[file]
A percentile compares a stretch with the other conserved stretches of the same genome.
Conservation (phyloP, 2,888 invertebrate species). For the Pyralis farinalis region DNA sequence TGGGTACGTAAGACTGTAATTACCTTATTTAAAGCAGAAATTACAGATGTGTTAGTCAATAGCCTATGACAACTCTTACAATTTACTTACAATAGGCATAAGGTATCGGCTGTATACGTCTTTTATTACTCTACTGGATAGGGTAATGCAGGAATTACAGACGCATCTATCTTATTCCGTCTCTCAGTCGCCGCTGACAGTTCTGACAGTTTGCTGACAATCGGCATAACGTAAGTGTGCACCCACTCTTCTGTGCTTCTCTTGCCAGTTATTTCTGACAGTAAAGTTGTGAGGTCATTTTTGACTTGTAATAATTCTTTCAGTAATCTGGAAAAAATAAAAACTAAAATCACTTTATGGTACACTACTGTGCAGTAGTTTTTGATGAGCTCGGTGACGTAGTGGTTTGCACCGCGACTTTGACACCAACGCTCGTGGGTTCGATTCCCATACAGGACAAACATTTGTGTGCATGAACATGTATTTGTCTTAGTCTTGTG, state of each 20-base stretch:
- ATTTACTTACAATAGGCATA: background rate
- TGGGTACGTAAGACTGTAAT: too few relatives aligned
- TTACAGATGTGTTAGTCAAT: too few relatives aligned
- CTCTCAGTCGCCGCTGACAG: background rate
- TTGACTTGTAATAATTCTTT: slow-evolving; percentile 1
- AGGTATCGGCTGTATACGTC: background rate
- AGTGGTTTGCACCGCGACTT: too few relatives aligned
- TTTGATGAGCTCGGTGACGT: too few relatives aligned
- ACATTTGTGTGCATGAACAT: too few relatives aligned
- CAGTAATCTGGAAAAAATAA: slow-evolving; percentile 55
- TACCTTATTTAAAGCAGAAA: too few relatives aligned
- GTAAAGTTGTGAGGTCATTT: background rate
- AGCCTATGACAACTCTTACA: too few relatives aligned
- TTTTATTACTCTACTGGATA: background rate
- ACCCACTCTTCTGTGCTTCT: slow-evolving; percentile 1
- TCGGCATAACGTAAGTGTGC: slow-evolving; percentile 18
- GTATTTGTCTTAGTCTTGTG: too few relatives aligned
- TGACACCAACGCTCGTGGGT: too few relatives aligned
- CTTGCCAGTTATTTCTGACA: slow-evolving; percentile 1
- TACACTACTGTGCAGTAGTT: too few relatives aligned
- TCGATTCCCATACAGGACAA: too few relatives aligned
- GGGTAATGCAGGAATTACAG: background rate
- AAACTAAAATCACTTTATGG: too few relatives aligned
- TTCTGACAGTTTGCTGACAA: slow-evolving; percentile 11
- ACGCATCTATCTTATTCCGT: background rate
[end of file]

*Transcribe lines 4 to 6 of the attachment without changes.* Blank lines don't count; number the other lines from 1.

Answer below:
- TGGGTACGTAAGACTGTAAT: too few relatives aligned
- TTACAGATGTGTTAGTCAAT: too few relatives aligned
- CTCTCAGTCGCCGCTGACAG: background rate